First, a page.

Propane vs. Natural Gas Barbeques
Outdoor gas grills such as propane barbecue sets are a common appliance in American households. Although propane barbecue grills are familiar to all, you can also buy barbecue sets which use natural gas. In fact, many would argue that natural gas is a better option than propane gas while others are steadfast in their support of propane. Here's the lowdown on the differences between propane and natural gas for your grill.
Propane gas comes in portable tanks, which means when the tank is empty you’re out of heat. Since a grill hooked up to natural gas taps directly into the supply running to the house, it is unlikely you’ll ever encounter a gas shortage during a family BBQ.
With the natural gas grill essentially hardwired to your home, you will have a constant stream of gas to grill with. Plus, there is never a need to replace or refill propane canisters. Although most gas grills come equipped to run with propane cylinders, natural gas models are now available and conversion is relatively easy. It’s important to note that natural gas is not available in all areas. In this case propane gas is the obvious choice. Otherwise natural gas wins in the convenience category.
Natural gas is generally considered a safer choice than propane gas. This is because propane gas is heavy so it can hang out in the air rather than dissipating with a slight breeze. Anytime there is gas lingering there is the potential for it to ignite, making it slightly more hazardous than natural gas. Having said that, it is important to regularly inspect both natural gas and propane gas grilling units for leaks.
Propane gas has a higher calorific value (BTU) than natural gases such as methane, which means that propane heat will actually burn about three times hotter than natural gas. Natural gas provides a cooler heat. However, grills set up to cook with natural gas use special nozzles that allow a higher flow of gas. This increased flow creates more heat so in the end, propane gas grills and natural gas grills provide about the same amount of heat.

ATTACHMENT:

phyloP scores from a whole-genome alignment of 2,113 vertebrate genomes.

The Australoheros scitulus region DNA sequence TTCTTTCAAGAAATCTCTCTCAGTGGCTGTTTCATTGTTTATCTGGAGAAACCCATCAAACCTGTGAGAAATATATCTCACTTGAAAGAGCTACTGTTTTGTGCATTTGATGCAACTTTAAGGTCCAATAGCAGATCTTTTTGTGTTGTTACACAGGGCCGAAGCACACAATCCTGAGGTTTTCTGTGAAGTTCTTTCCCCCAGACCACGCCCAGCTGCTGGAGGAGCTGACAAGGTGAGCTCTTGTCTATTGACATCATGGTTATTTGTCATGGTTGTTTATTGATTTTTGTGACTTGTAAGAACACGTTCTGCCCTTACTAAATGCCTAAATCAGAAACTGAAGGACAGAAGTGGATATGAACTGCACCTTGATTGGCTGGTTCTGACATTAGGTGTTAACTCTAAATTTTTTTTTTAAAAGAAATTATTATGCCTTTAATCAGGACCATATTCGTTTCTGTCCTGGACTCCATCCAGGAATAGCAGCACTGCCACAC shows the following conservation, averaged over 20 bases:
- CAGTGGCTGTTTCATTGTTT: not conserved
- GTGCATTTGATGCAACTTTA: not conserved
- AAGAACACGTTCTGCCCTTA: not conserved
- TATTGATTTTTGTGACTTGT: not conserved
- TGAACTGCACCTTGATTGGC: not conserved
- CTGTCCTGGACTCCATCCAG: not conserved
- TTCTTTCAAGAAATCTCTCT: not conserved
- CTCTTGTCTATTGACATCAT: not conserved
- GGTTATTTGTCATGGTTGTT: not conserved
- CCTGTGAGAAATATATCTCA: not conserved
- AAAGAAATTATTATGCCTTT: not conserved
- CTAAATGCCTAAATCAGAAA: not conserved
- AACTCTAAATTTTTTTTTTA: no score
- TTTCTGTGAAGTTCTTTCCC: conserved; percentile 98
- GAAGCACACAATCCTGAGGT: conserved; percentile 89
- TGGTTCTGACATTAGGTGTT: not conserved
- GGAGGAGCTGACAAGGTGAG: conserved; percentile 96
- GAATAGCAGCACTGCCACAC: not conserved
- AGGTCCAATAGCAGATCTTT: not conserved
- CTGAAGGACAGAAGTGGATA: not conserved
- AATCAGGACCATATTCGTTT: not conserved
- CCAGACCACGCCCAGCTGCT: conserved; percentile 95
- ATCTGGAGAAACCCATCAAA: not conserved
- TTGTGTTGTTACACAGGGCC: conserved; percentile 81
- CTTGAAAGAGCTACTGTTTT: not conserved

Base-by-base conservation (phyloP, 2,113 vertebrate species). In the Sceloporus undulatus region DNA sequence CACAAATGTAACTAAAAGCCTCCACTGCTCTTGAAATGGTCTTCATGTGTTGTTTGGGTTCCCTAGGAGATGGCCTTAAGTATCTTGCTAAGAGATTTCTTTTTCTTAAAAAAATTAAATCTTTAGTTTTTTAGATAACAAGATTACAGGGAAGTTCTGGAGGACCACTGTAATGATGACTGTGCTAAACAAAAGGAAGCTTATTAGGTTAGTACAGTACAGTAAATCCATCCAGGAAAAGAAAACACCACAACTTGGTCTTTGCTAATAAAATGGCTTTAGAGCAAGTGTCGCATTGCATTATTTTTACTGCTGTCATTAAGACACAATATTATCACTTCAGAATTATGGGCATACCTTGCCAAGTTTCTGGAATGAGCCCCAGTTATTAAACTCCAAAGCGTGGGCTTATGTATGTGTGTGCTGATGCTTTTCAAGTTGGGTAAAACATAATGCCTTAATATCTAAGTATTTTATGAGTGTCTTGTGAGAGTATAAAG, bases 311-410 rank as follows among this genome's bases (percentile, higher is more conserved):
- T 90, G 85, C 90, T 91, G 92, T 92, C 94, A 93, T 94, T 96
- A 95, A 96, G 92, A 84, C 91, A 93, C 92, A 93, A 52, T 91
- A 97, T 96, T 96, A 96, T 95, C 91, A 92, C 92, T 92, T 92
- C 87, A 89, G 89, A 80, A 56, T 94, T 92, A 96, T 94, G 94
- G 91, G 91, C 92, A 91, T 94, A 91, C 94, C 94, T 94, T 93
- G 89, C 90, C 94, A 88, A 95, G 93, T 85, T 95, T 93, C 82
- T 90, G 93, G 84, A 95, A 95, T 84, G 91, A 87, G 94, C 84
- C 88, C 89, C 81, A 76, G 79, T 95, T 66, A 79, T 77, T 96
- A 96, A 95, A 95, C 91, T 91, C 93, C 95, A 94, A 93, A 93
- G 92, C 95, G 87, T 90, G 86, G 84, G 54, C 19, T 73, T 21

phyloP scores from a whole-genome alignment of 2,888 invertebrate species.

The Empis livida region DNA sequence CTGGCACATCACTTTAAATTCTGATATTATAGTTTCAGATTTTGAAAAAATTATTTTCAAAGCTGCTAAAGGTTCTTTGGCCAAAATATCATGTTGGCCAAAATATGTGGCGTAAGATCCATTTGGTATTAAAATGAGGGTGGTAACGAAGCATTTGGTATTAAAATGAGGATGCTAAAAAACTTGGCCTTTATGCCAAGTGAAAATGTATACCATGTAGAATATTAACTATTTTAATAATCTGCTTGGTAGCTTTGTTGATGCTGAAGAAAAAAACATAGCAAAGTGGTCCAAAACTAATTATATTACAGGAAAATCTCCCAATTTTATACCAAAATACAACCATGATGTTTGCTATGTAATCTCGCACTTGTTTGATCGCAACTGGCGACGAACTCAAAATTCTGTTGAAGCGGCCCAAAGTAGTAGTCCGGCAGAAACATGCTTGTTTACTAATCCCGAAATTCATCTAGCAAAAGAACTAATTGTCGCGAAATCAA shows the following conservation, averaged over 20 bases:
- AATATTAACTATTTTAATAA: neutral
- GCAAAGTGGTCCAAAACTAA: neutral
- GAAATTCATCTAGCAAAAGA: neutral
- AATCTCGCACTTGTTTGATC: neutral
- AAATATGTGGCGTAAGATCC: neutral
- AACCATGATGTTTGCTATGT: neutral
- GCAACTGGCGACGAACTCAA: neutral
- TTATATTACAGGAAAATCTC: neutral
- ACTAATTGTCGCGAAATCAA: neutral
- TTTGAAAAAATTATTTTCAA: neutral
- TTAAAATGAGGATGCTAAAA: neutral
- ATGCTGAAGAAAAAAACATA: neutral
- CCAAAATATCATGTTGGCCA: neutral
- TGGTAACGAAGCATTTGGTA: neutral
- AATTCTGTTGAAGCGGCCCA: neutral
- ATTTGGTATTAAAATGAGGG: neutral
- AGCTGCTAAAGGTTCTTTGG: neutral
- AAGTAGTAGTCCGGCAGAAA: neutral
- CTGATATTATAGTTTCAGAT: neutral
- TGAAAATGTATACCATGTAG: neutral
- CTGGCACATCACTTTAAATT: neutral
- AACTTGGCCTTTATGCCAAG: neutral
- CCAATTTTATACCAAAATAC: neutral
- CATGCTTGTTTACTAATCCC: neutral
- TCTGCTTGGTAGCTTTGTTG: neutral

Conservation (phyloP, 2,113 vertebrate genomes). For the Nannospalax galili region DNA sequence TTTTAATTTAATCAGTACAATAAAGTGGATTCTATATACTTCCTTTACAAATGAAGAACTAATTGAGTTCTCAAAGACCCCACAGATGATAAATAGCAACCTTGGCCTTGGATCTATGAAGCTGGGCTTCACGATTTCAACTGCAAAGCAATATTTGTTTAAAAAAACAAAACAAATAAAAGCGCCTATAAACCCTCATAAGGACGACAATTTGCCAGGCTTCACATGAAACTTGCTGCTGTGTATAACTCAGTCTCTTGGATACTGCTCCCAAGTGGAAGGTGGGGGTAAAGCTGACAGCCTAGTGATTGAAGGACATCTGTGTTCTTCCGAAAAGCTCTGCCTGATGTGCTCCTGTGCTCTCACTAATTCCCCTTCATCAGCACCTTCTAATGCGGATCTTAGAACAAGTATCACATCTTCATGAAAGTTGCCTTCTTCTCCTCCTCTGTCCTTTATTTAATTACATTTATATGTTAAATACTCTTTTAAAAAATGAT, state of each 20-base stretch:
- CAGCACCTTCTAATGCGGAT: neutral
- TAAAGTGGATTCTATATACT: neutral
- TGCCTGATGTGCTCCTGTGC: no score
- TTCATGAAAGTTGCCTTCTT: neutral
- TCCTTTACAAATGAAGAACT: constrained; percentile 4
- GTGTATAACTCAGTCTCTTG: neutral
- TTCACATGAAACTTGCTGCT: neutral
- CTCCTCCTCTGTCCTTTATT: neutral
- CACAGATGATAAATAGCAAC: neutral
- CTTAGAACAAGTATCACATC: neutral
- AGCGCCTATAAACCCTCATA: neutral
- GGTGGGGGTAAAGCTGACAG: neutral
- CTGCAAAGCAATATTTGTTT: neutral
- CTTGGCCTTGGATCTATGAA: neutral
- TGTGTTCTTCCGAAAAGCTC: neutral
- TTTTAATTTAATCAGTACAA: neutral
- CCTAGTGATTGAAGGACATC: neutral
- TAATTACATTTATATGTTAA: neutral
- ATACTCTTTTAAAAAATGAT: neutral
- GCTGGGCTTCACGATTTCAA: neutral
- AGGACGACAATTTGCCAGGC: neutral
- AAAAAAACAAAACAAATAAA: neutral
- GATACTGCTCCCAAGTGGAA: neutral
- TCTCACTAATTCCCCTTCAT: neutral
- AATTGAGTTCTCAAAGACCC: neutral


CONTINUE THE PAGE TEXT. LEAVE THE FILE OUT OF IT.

The expense of both propane and natural gas ebb and flow throughout the seasons based on supply and transport costs. With all factors considered, it’s sometimes difficult to accurately compare the two gases when it comes to cost. One thing to remember is that it takes half as much propane to do the same job as natural gas. Also keep in mind that propane is priced based on gallons or liters, while natural gas is measured in cubic feet or cubic meters. You might also find them both priced per BTU. You will have to check local prices occasionally in order to get an accurate cost analysis.
It has recently become possible to buy barbecues that accept both propane and natural gas, but these barbecue sets, known as "dual fuel" grills, can be expensive, without even counting the cost of fuel. Another option is to convert one type of BBQ to the other by replacing the valves to allow the proper amount of gas flow.